Another great example, is my sub-character, Serena Daniels, from Hearthstone Alpha and Little Queen. She’s largely her own personality, but it’s one of my friend’s unerring belief in the importance and loyalty of family that I drew from that gave Serena all the trademarks of a ‘matriarch’ type of character, even though she’s no older than the main protagonist. In one scene, Serena gets quite verbal and bossy during her anxiety over family members arguing and this is something that my particular friend would do without hesitation.
Another reason why friends make such amazing sources of inspiration is because usually they’re bringing traits to the table that you don’t have. “Opposites attract” can be just as true in friendships, as it can be in romances. If your female lead has other women in her life, especially if they’re regulars in the storyline, using complimentary traits that differ from hers can be a great way to add depth to your sub-characters without having to completely flesh out their stories.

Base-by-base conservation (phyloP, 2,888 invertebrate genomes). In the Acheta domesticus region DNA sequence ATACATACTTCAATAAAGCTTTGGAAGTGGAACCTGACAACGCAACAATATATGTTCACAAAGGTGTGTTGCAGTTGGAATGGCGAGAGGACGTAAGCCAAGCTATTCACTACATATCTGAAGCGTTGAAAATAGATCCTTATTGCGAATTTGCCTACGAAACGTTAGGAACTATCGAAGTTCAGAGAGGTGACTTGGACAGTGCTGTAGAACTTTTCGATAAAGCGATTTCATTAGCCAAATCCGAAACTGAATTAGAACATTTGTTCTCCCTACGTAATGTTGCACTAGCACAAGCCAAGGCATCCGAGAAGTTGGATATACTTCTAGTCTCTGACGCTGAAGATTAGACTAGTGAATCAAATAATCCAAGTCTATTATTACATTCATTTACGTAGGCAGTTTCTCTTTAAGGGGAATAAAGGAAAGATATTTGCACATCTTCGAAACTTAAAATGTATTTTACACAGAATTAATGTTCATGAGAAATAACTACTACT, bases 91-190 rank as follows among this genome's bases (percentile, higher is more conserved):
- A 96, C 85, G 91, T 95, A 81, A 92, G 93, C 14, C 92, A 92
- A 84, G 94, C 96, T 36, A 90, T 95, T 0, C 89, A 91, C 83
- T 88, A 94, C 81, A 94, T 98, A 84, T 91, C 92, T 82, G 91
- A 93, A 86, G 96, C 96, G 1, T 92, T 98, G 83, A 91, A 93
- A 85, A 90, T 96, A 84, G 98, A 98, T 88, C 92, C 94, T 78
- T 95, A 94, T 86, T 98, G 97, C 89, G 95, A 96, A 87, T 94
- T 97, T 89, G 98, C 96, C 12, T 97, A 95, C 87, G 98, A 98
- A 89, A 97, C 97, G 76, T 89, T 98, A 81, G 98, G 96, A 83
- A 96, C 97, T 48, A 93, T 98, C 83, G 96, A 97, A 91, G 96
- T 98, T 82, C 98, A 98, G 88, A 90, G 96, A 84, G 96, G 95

#3: Idols. I know I said “real-women inspirations,” but most of us have celebrities/artists/activists/authors/teachers/historical figures that we admire–and technically, they’re real people. Drawing on the traits of these women that you might idolize to some degree can also be a handy source of inspiration for your female characters. I wouldn’t necessarily advise creating a character that’s an exact replica of someone you know or look up to, but everyone’s personalities are multilayered. There are things you like and dislike about them, things you admire and frown upon, and those traits can be used for all kinds of characters, to include antagonists. This is where the therapeutic part comes in – how many times have you ever wanted to tell someone off or see them get a taste of their own medicine? I mean, you’re the one writing the book, so have at it! LOL